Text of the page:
Resurrection

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Penguin Books Limited, 1966 - Fiction - 567 pages
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Serving on a jury at the trial of a prostitute arrested for murder, Prince Nekhlyudov is horrified to discover that the accused is a woman he had once loved, seduced and then abandoned when she was a young servant girl. Racked with guilt at realizing he was the cause of her ruin, he determines to appeal for her release or give up his own way of life and follow her. Conceived on an epic scale, Resurrection portrays a vast panorama of Russian life, taking us from the underworld of prison cells and warders to the palaces of countesses. It is also an angry denunciation of government, the upper classes, the judicial system and the Church, and a highly personal statement of Tolstoy’s belief in human redemption.

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About the author (1966)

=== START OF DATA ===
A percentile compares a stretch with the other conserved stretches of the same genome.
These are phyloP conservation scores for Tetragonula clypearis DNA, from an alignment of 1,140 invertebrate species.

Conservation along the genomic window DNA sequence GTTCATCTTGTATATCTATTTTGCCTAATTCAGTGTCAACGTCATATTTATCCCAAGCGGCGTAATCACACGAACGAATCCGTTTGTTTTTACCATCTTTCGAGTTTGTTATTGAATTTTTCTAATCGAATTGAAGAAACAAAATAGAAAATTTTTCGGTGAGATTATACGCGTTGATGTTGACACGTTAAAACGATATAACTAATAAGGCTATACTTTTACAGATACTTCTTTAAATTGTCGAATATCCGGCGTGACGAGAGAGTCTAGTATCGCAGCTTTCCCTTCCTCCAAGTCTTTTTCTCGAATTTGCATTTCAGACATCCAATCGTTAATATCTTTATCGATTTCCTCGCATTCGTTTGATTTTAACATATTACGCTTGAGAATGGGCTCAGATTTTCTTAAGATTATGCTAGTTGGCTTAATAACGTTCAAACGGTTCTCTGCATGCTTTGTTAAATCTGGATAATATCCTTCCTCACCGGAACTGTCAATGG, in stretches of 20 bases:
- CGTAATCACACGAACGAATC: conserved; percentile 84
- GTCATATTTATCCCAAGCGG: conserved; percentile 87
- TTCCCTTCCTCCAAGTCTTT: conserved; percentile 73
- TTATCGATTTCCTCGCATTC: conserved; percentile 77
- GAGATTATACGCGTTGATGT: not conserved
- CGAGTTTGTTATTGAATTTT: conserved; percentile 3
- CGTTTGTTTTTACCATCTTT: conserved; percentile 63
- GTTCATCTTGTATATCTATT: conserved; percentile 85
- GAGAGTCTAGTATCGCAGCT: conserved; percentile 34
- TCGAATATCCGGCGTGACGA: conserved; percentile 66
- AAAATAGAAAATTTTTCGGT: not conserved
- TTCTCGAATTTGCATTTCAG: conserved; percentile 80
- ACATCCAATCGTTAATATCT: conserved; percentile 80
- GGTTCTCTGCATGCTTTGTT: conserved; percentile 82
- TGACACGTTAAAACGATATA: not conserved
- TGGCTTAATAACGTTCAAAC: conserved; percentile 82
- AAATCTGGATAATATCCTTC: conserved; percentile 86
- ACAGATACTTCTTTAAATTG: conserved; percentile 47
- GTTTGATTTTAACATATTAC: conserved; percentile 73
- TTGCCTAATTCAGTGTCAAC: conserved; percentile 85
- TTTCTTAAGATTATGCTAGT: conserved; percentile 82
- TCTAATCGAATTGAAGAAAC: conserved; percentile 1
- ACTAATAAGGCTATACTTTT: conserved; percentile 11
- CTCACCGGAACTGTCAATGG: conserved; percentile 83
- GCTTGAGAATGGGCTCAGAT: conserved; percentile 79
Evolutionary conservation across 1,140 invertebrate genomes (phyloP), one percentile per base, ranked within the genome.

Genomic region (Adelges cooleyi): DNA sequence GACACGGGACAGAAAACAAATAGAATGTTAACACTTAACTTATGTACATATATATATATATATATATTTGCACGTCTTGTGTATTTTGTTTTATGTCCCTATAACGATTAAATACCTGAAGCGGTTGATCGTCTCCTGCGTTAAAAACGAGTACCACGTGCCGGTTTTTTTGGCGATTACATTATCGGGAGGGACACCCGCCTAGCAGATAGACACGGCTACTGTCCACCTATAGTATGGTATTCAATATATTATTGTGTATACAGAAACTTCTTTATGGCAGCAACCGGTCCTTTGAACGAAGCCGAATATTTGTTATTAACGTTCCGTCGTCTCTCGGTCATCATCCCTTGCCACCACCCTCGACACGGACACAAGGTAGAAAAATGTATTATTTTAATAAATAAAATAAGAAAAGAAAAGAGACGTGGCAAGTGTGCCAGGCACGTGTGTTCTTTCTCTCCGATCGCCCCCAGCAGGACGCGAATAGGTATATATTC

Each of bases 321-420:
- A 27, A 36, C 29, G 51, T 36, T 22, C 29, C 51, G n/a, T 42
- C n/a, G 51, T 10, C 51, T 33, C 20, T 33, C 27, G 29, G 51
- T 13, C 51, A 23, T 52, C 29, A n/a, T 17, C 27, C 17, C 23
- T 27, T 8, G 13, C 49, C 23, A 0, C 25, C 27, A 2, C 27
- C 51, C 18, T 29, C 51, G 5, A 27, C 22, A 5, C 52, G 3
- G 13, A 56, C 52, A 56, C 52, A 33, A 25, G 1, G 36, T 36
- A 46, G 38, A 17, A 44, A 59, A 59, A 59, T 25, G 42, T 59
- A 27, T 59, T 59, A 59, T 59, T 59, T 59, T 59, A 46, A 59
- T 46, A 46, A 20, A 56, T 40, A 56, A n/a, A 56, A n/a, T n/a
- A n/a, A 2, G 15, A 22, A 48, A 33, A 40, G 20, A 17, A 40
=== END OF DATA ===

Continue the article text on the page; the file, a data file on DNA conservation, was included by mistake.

Leo Tolstoy was born in central Russia in 1828. He studied Oriental languages and law (although failed to earn a degree in the latter) at the University of Kazan, and after a dissolute youth eventually joined an artillery regiment in the Caucasus in 1851. He took part in the Crimean War, and the Sebastopol Sketchesthat emerged from it established his reputation. After living for some time in St Petersburg and abroad, he married Sophie Behrs in 1862 and they had thirteen children. The happiness this brought him gave him the creative impulse for his two greatest novels, War and Peace(1869) and Anna Karenina(1877). Later in life his views became increasingly radical as he gave up his possessions to live a simple peasant life. After a quarrel with his wife he fled home secretly one night to seek refuge in a monastery. He became ill during this dramatic flight and died at the small railway station of Astapovo in 1910

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